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Memphis by Tara M Stringfellow

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Memphis by Author Tara M Stringfellow
UK Publication: April 2022
Reviewed by: Book Worm
Rating: [★★★]

This ARC was provided by John Murray Press (via NetGalley) in exchange for an honest review.

One word review – ouch

Synopsis from Goodreads:  A spellbinding debut novel tracing three generations of a Southern Black family and one daughter’s discovery that she has the power to change her family’s legacy.

In the summer of 1995, ten-year-old Joan, her mother, and her younger sister flee her father’s violence, seeking refuge at her mother’s ancestral home in Memphis. Half a century ago, Joan’s grandfather built this majestic house in the historic Black neighborhood of Douglass–only to be lynched days after becoming the first Black detective in Memphis. This wasn’t the first time violence altered the course of Joan’s family’s trajectory, and she knows it won’t be the last. Longing to become an artist, Joan pours her rage and grief into sketching portraits of the women of North Memphis–including their enigmatic neighbor Miss Dawn, who seems to know something about curses.

Unfolding over seventy years through a chorus of voices, Memphis weaves back and forth in time to show how the past and future are forever intertwined. It is only when Joan comes to see herself as a continuation of a long matrilineal tradition–and the women in her family as her guides to healing–that she understands that her life does not have to be defined by vengeance. That the sole weapon she needs is her paintbrush.

Inspired by the author’s own family history, Memphis–the Black fairy tale she always wanted to read–explores the complexity of what we pass down, not only in our families, but in our country: police brutality and justice, powerlessness and freedom, fate and forgiveness, doubt and faith, sacrifice and love.

My Thoughts: In some ways this is a great story of girl power in others it is a painful exploration of race relations in the US from 1943 to 2003. The narrative is told from the view point of female only characters from different generations but all related to each other.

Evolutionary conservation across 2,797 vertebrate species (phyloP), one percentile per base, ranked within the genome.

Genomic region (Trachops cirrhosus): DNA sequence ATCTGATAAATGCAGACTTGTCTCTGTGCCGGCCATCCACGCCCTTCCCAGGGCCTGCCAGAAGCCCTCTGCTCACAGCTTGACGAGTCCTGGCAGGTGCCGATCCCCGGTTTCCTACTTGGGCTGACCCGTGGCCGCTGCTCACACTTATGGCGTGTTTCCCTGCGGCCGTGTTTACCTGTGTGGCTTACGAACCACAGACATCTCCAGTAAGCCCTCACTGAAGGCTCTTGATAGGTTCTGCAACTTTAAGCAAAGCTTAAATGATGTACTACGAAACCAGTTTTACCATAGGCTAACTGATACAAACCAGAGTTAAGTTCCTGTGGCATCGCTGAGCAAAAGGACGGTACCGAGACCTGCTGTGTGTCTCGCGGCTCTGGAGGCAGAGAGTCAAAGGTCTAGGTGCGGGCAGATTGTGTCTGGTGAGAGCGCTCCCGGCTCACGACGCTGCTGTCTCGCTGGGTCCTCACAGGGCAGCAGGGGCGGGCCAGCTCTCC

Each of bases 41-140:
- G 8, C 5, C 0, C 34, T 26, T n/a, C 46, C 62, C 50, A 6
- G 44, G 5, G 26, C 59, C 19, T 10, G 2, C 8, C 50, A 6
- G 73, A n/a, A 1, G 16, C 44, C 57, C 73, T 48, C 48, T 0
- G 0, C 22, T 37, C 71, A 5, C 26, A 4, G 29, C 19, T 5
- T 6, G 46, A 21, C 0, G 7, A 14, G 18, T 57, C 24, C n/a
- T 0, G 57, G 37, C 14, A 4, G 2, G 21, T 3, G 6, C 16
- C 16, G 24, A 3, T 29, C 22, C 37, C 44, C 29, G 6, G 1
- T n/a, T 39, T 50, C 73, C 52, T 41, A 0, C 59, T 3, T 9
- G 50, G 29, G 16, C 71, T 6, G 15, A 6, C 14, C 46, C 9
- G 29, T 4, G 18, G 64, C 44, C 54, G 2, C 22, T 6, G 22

The way the book is told means we know the outcome of some events before we know what the events are for example we know that Joan’s grandfather is lynched but we are a heck of a way through the switching narratives before we learn why.

The book explores the impact of world events and how they have affected the North family. We see WWII, the twin towers and parts of the war on terror. In one particular case we see how violence as part of the army begins to translate to violence at home. We also see gang violence and how that impacts a community.

I loved the female centric nature of the novel and the way that while the women may make choices that others don’t agree with the attitude is not I told you so but what do you need. I appreciated the fact that all these women are talented in their own way especially Joan and her aunt and August and her hair. It was also great to see the women taking charge of their education and becoming whatever they want to be.

I also found it great that Memphis was almost a character as well, the descriptions of the land, the seasons, the community and the music shop all appealed to me enormously.

For a debut novel this one really packs a punch and it does make you think about what it meant and what it still does mean to be a black woman in the US.

Who would like this? I would recommend this to anyone who wants to understand more about the lives of black people in Memphis and who isn’t afraid of reading painful events.

We want to hear from you! Have you read this book? What did you think? 

One Comment Post a comment
  1. Roger Dobson #

    As a British white man (now in his mid 50’s) with a self-discovered love of Memphis I visited this fabulous city in March of 2016 and I explored it extensively for two weeks during which time I pretty much stumbled across and/or discussed (the thankfully improving but not there yet by quite some distance) ‘both sides of the coin’ regarding many of the issues raised in this outstanding book. History can’t be changed I’m afraid but attitudes can be if we learn from it and I really hope that there is a TV or film company out there that has got the guts to faithfully adapt this incredible piece of contemporary-historical writing from the page to the screen. If you have never visited the city of Memphis you are missing out on a massive personal insight that would help you mentally visualise an ever changing area of the world and Tara M. Stringfellow, you deserve every plaudit that is available for this remarkable and brave piece of literature.

    Like

    October 31, 2022

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